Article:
elk bullet question

hntnnut

Senior Member
Joined
Mar 7, 2014
Messages
239
Well now that my wife drew her first elk tag (cow) I'm going to need to put her .308 barrel back on her savage. My question though revolves around bullet selection the primary bullet we use is a Barnes 130 TTSX. But for elk I'm thinking of running 150Gr. TTSXs or a Nosler partition of the same weight. considering she is recoil conscious what would you run?

Richard
 

handwerk

Senior Member
Joined
Jun 14, 2013
Messages
1,343
Location
N.E. Mn. / Mt.
150 TTSX, would be my pick for her, I think it is worth it to step up in bullet weight, just don't hot rod it and with trigger time I'm sure she'll do fine.
 

Laelkhunter

Senior Member
Joined
Aug 26, 2013
Messages
1,731
Location
New Orleans, La.
I'm thinking stay with the 130 grain. The TTSX needs speed to open up more reliably, and the 130 should give you a little more velocity than the 150. No need to change since you have the 130, and everything is set up for it on her rifle. If you go for the partition, then the 150 would be my suggestion.
 

5MilesBack

Senior Member
Joined
Feb 27, 2012
Messages
11,935
Location
Colorado Springs
I wouldn't rule out the Accubonds in the .308. I've shot Partitions since 1980 but I think I prefer the Accubonds now. I got rid of my last .308 so I still have some .308 reloading stuff laying around. But as for bullets, I think I only have the Accubond 165's.
 

robtattoo

Senior Member
Joined
Mar 22, 2014
Messages
1,950
I'm thinking stay with the 130 grain. The TTSX needs speed to open up more reliably, and the 130 should give you a little more velocity than the 150. No need to change since you have the 130, and everything is set up for it on her rifle. If you go for the partition, then the 150 would be my suggestion.

This.
I hemmed & hawwed over the same question for nearly a year. In the end, I figured that I really couldn't get the speed required for reliable performance with any of the 150gn monolithics, beyond a couple hundred yards out of a short barreled .308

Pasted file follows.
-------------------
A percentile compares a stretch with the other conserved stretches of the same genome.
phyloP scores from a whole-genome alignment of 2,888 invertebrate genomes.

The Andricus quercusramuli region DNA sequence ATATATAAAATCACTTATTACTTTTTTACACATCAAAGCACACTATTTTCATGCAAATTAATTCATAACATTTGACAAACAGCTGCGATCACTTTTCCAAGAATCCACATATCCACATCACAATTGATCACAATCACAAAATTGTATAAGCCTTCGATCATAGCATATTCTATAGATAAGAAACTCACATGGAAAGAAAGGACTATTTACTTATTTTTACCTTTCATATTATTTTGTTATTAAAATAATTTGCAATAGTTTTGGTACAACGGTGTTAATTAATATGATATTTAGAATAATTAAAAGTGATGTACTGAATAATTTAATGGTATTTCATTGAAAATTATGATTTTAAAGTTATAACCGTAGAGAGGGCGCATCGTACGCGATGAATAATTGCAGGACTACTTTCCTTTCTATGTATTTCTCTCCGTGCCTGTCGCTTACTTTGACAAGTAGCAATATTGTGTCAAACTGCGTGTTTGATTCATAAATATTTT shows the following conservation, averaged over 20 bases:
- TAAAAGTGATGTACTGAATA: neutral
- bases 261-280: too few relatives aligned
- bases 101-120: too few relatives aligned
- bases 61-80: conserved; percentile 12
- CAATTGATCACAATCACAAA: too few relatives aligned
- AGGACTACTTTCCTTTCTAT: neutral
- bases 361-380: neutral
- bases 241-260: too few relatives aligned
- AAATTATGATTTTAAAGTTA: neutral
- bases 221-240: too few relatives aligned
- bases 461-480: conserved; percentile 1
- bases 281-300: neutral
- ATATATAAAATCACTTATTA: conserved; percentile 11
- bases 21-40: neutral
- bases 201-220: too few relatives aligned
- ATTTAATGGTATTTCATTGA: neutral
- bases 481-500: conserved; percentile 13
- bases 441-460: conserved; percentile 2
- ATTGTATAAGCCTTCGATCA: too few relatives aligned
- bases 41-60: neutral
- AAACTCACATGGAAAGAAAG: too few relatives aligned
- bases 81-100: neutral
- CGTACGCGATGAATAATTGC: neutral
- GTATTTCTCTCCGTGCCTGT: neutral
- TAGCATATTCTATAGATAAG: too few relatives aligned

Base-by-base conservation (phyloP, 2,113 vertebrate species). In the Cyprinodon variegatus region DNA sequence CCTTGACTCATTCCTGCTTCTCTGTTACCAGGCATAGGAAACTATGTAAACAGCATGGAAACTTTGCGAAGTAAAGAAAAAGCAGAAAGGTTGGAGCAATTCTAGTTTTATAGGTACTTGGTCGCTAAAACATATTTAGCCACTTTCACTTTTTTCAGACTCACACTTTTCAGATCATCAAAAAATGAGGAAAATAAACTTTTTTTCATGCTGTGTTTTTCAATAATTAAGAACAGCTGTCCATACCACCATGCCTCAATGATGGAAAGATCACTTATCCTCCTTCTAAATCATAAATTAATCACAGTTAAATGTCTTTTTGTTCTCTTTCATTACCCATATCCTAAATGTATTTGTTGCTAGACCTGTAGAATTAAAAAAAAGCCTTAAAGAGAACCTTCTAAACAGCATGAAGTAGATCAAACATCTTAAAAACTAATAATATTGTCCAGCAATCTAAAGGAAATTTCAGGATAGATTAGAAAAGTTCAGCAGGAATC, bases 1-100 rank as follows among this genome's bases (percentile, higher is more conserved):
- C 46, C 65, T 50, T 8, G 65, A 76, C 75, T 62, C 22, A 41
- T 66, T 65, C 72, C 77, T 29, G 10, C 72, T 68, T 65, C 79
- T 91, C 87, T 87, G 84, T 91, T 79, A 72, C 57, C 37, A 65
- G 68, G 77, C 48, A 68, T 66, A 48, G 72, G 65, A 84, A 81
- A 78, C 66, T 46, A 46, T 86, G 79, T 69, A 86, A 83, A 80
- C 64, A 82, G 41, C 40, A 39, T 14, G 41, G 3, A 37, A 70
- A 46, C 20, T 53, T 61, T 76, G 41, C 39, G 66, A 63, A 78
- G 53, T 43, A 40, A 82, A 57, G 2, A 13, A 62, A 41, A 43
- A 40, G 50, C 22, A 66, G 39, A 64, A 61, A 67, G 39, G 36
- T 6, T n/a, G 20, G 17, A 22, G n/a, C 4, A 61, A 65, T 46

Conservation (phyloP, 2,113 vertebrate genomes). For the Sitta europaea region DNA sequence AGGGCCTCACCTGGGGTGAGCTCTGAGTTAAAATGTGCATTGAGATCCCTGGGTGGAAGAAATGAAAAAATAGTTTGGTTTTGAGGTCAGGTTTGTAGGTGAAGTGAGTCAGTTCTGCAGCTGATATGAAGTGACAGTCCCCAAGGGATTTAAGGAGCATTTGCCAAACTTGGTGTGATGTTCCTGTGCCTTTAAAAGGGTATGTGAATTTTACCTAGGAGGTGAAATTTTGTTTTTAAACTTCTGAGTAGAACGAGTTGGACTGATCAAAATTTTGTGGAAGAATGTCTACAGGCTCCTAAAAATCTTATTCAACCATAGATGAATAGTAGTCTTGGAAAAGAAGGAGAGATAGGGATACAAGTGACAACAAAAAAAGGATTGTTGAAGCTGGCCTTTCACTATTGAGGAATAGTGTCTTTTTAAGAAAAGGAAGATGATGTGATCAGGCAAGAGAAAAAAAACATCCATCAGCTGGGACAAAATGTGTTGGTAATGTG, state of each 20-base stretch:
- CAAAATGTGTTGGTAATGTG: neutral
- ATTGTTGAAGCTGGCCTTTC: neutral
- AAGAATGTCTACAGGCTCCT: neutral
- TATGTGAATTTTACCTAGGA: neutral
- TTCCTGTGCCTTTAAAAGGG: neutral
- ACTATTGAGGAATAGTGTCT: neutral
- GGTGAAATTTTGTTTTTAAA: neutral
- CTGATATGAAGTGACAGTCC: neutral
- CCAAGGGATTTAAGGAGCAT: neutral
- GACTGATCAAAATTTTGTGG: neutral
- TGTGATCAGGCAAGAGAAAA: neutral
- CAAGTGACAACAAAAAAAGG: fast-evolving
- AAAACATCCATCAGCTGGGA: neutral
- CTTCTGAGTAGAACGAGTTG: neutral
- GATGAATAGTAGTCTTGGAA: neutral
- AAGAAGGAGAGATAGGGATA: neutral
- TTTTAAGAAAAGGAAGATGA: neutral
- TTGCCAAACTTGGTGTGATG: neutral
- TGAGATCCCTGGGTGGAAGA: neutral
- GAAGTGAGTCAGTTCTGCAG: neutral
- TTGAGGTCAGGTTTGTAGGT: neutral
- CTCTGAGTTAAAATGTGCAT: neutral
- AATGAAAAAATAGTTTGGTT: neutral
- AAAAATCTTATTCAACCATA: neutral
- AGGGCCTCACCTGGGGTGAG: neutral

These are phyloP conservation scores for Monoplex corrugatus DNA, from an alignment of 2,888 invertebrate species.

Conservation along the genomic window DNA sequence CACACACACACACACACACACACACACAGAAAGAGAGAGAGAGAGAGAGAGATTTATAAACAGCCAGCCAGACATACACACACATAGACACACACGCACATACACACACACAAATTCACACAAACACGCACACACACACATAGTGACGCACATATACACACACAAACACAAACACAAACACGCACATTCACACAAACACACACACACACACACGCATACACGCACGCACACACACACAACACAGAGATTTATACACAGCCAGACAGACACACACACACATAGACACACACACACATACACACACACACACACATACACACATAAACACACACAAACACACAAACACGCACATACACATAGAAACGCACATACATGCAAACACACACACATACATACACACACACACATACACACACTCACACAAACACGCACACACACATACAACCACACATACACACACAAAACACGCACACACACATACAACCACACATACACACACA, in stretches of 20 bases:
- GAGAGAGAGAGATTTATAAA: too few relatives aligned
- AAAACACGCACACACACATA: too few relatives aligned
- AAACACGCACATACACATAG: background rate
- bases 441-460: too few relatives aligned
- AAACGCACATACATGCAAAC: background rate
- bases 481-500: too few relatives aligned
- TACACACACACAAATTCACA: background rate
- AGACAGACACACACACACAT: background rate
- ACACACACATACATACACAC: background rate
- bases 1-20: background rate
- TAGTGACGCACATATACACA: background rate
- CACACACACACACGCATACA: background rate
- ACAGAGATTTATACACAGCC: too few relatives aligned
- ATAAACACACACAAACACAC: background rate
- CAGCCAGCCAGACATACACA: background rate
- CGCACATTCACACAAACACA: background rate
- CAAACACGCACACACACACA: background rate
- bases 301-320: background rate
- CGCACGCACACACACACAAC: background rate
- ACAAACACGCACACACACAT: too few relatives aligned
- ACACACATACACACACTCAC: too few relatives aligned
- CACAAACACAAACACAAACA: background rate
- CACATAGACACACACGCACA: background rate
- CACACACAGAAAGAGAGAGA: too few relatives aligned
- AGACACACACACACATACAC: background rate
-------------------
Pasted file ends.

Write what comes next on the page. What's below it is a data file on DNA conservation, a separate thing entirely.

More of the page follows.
I tried the 130 TTSx & they gave great accuracy, but for some reason my brain kept telling me that heavy & slower would be better. In the end I went with 165 Partitions. Didn't get a shot at an elk, but I know they're reliable performers in pretty much any situation & they'd work well beyond my 300 yard limit.

I've since switched up again & I'm now shooting 150gn Accubonds. A couple of hundred more fps, slightly better accuracy & with a great proven record.
 

WyoElk

Senior Member
Joined
Mar 11, 2014
Messages
669
I'm thinking stay with the 130 grain. The TTSX needs speed to open up more reliably, and the 130 should give you a little more velocity than the 150. No need to change since you have the 130, and everything is set up for it on her rifle. If you go for the partition, then the 150 would be my suggestion.

I agree with this. I have personally killed multiple elk with a single 100 gr. TTSX (.257WBY) with great performance. Keep your shots to a reasonable distance and take high percentage shots and you have nothing to worry about with those 130's.